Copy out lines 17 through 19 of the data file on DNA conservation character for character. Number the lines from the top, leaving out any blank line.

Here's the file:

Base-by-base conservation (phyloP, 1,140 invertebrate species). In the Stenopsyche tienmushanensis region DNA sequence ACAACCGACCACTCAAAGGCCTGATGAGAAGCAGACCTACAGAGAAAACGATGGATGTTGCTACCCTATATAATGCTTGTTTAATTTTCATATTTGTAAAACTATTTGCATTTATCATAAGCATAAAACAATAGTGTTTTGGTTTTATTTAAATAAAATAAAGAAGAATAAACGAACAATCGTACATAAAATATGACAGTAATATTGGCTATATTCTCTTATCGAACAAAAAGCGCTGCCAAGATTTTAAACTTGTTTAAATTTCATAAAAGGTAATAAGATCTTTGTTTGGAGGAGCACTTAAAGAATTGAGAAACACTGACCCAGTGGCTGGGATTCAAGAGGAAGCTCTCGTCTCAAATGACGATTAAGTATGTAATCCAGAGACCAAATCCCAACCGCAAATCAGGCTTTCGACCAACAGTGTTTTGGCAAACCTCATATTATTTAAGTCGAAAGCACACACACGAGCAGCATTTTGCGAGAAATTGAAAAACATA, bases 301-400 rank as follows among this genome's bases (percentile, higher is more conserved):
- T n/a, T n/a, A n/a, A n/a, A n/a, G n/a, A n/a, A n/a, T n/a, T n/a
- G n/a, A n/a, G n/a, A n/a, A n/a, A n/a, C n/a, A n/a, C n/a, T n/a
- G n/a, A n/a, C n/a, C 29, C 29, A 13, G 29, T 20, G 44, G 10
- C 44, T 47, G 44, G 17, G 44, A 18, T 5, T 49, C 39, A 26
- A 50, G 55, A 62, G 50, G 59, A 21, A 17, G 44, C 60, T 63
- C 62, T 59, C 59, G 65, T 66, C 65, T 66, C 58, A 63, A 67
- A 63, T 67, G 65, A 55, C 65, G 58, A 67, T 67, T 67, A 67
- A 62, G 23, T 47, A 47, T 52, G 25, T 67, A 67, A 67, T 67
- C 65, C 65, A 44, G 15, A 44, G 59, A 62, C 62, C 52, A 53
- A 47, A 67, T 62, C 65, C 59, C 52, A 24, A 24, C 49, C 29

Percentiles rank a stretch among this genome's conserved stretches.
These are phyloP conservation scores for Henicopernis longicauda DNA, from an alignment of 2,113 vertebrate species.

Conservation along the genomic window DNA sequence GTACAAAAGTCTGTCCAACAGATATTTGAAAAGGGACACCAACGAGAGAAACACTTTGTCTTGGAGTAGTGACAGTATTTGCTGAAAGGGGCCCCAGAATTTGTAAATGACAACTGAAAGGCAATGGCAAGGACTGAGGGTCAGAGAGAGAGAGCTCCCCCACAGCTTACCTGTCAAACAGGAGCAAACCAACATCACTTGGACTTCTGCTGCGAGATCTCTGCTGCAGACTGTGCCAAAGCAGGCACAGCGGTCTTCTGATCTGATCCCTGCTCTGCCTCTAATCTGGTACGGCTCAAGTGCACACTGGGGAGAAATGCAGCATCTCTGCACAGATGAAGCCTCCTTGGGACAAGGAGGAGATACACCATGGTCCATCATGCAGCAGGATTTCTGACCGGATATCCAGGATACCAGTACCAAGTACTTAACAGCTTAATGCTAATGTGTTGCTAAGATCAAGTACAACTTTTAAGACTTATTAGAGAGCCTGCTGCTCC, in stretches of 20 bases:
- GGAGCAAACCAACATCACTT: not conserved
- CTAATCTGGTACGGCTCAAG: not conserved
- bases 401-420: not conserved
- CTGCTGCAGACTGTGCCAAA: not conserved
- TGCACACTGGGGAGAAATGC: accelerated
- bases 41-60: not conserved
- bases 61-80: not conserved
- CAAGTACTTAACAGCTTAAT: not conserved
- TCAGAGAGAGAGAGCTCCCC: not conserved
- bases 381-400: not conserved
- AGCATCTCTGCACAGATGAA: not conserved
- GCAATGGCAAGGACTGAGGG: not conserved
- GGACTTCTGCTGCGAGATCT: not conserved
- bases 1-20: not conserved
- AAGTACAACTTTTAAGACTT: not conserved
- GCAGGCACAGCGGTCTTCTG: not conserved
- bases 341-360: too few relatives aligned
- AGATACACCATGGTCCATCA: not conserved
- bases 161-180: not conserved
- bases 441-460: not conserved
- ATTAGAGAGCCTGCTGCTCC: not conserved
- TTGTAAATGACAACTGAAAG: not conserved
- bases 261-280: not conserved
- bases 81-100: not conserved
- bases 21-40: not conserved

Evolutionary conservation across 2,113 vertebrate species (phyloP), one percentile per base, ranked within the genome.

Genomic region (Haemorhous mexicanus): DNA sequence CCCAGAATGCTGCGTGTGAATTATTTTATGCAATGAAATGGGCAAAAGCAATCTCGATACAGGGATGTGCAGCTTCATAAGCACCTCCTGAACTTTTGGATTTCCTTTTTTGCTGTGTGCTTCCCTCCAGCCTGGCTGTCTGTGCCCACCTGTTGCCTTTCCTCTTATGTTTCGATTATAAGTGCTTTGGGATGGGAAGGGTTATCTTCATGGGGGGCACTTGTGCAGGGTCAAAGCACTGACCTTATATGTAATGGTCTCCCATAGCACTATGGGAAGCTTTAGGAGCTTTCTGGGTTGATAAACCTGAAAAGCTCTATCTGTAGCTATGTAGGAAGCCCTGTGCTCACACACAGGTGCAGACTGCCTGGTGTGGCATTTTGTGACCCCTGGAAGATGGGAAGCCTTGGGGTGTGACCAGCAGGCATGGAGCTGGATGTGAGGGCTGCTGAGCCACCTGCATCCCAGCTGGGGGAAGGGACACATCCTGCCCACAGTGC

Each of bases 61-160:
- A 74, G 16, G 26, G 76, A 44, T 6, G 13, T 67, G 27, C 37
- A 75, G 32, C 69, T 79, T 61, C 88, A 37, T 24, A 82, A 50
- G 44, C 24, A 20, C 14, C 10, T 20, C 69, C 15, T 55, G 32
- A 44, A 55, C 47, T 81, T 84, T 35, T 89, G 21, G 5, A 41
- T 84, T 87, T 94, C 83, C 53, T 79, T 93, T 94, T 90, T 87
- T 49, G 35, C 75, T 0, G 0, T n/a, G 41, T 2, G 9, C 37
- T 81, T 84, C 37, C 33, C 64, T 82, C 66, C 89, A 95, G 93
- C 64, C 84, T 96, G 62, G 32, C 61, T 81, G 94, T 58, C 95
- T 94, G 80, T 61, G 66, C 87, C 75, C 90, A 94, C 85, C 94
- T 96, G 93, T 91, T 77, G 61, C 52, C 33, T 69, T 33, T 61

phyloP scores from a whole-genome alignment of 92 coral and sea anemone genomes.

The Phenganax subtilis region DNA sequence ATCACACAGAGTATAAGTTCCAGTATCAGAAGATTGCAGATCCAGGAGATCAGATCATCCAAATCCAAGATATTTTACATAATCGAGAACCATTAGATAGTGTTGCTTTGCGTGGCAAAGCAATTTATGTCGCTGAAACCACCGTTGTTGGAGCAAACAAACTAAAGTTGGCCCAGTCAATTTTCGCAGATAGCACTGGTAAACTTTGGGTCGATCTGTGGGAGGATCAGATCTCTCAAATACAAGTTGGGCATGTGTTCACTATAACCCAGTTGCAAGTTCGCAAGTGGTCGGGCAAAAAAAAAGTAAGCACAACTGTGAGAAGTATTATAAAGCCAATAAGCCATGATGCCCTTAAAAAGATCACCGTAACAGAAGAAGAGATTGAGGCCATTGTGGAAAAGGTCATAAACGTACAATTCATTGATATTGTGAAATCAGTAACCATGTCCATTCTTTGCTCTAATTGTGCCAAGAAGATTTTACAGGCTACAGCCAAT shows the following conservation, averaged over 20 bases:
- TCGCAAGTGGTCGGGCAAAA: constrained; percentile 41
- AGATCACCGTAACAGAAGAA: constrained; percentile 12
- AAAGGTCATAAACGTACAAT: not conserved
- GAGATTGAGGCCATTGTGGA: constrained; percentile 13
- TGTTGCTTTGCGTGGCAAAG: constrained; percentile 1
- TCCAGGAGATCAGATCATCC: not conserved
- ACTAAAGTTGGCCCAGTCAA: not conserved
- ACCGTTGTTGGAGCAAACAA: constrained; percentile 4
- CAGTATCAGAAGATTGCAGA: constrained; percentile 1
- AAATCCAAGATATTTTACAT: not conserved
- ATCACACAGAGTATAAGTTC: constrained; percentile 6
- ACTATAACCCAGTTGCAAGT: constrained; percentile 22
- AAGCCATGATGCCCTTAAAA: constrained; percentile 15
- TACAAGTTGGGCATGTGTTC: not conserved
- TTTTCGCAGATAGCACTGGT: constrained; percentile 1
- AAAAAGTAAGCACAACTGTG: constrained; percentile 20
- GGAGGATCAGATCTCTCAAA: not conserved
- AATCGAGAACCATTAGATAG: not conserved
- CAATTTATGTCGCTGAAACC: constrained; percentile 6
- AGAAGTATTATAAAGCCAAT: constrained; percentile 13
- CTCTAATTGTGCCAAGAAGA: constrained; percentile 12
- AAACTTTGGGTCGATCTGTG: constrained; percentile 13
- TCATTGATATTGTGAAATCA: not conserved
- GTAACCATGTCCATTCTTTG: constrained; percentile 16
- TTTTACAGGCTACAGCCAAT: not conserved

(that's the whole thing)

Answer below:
- bases 401-420: not conserved
- CTGCTGCAGACTGTGCCAAA: not conserved
- TGCACACTGGGGAGAAATGC: accelerated